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I’ve been thinking about this question as I prepare to bifurcate this blog into transportation and sustainability topics.  You might have noticed a tendency to stray from the quantitative to the qualitative, and from transportation to sustainability, history, and even economics.  This is all within the original scope of sustainable transportation, but my signal to noise ratio has been slipping.

Which brings me to the question of the identity of City.  Permanent concentrations of people have been around longer than the oldest documented Jericho, in Palestine (6,500 kya).  They are an artifact of people congregating to achieve trade in goods, effort, or protection collectively.  This could only be done after the business of staying alive through foraging, and only after the business of growing surplus food had been mastered.  Since agriculture made open land valuable, towns were one way to keep the people out of their own way.  Another way was actually living in the fields, but this required more effort to keep all the land claims in order.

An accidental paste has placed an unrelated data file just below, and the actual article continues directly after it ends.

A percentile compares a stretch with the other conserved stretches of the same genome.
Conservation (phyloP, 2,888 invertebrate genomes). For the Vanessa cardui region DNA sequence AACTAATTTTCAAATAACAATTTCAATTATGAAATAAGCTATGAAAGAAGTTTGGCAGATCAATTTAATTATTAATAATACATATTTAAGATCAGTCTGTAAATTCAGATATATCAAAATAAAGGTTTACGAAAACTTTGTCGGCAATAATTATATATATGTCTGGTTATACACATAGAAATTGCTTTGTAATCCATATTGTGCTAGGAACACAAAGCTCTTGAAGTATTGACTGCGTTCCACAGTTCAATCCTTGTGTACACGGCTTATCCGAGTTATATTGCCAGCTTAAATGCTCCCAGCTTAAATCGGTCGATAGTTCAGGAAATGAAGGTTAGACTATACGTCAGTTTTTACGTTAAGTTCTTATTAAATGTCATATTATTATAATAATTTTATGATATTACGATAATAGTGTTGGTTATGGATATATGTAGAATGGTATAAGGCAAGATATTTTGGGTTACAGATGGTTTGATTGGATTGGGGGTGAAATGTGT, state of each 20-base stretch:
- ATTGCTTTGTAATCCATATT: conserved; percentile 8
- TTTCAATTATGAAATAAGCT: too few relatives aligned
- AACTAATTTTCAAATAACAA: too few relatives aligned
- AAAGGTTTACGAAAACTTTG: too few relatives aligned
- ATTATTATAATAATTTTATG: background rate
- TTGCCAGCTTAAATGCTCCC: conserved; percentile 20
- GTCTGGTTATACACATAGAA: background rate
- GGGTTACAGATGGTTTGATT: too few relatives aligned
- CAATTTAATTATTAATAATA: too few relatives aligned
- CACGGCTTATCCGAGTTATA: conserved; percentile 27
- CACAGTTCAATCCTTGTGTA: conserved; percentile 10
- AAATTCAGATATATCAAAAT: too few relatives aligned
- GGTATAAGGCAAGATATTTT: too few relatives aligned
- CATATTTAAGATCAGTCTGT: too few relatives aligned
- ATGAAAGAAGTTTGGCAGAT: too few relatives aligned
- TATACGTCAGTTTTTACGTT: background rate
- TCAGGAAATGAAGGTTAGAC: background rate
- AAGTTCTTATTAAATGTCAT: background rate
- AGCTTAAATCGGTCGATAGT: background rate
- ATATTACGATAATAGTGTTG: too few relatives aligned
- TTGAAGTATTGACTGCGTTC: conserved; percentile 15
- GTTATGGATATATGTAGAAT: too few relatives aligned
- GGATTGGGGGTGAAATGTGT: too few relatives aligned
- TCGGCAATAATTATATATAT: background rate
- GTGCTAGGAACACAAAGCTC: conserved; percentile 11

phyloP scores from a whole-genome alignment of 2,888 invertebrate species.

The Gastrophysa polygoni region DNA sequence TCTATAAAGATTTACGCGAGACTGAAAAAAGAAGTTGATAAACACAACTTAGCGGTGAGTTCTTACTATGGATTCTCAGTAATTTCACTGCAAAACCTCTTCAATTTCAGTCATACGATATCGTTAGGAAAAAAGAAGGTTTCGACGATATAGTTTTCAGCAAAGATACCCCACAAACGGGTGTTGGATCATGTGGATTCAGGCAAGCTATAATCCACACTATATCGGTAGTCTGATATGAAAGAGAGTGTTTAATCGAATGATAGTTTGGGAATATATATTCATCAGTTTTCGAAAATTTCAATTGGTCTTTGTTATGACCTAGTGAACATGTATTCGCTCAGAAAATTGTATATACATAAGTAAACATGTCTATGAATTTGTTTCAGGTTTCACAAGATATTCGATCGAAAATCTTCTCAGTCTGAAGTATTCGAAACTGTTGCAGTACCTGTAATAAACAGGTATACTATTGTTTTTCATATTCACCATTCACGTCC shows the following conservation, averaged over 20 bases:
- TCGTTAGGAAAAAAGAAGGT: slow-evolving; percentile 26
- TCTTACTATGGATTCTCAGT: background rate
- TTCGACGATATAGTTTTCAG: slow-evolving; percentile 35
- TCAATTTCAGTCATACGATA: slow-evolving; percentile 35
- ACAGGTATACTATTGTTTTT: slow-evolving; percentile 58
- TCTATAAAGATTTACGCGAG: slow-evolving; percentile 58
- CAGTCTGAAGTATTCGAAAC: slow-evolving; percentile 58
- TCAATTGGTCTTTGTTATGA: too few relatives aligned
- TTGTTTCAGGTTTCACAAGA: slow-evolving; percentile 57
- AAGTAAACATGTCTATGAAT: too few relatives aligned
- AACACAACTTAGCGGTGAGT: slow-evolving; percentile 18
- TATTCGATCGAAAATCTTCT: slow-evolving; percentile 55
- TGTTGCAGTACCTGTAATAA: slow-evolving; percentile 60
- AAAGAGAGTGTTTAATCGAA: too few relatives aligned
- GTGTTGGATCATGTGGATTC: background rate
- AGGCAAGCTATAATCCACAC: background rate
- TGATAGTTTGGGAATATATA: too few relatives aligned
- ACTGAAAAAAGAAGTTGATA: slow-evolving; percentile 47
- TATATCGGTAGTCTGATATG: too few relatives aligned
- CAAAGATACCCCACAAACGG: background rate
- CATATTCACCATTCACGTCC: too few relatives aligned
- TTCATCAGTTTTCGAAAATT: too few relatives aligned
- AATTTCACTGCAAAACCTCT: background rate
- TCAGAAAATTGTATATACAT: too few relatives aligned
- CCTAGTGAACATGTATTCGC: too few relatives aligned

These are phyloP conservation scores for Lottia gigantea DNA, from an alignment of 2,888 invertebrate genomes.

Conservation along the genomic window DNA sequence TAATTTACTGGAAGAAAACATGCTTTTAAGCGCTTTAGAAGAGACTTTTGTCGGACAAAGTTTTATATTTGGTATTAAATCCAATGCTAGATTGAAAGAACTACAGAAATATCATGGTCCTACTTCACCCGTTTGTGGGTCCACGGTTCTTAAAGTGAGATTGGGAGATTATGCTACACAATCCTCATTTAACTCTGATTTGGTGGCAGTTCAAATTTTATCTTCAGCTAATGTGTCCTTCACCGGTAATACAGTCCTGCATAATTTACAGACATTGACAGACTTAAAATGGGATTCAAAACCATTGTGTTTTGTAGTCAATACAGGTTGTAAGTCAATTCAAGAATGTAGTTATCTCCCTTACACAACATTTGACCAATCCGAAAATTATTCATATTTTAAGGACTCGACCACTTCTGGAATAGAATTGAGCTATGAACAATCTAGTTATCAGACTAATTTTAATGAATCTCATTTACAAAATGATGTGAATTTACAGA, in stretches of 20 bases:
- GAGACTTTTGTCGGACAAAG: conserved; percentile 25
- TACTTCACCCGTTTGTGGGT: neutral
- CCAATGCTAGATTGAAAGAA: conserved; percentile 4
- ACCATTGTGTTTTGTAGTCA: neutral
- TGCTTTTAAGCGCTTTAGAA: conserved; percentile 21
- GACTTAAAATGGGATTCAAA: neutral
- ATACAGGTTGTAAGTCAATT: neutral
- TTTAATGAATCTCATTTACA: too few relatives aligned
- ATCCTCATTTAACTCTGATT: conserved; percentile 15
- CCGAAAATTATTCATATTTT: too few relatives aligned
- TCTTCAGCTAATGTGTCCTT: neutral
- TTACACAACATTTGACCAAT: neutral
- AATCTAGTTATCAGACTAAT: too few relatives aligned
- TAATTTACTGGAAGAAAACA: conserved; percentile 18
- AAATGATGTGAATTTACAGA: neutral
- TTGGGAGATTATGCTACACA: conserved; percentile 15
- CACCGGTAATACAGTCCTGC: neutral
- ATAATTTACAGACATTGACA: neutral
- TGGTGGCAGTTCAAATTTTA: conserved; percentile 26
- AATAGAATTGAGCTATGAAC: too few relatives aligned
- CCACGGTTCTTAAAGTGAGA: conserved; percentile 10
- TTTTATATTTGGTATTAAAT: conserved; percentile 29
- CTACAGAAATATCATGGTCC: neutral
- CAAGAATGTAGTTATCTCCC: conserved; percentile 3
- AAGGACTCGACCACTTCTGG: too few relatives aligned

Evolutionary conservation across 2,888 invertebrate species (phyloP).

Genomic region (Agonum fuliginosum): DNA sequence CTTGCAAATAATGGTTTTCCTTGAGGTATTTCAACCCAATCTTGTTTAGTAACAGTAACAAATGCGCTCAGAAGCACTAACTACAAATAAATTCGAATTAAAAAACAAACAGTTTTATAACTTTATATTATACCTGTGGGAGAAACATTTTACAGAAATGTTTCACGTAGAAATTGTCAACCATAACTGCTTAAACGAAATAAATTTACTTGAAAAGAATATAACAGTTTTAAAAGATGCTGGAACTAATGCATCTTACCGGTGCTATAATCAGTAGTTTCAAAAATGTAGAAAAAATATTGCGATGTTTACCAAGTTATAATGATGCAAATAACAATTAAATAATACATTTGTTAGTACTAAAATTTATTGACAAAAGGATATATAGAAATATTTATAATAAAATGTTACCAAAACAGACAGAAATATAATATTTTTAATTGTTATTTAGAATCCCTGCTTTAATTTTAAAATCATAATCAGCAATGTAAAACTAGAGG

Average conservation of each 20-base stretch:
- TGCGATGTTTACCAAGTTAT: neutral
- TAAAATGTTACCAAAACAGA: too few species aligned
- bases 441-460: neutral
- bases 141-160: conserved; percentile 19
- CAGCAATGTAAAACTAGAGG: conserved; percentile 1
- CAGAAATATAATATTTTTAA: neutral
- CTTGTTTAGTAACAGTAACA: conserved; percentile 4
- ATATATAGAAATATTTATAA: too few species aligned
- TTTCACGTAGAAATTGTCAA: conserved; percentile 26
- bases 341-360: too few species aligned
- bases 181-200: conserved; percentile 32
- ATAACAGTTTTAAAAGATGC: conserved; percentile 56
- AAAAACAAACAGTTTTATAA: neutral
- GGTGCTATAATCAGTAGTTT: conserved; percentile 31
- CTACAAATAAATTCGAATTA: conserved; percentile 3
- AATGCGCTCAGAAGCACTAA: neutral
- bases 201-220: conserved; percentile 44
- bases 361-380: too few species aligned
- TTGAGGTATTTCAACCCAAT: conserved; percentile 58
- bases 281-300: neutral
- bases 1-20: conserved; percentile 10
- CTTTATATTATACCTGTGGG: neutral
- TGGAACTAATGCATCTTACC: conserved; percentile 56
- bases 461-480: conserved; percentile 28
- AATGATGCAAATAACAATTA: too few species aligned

The town, and later the city, was an artifact of plenty in a time of walking, horses, ships, trains, and roads.   Many of the most successful cities were there to trade goods between one transportation mode and another.  Rather than just being the agricultural trade hub a day’s walk from the next town, the cities grew with their ports, and did the business of unloading ships and trading their goods between shippers and customers in their respective nations*.

The land at the center or nearest the port of these cites became the most valuable, because the most money changed hands there.  Much of that trade was industrial or noxious, which set up a natural distribution of wealth between those upwind and those downwind.  All this had to be within walking distance until late 1800s, even if the first transit was developed two centuries earlier (1662) in Paris**.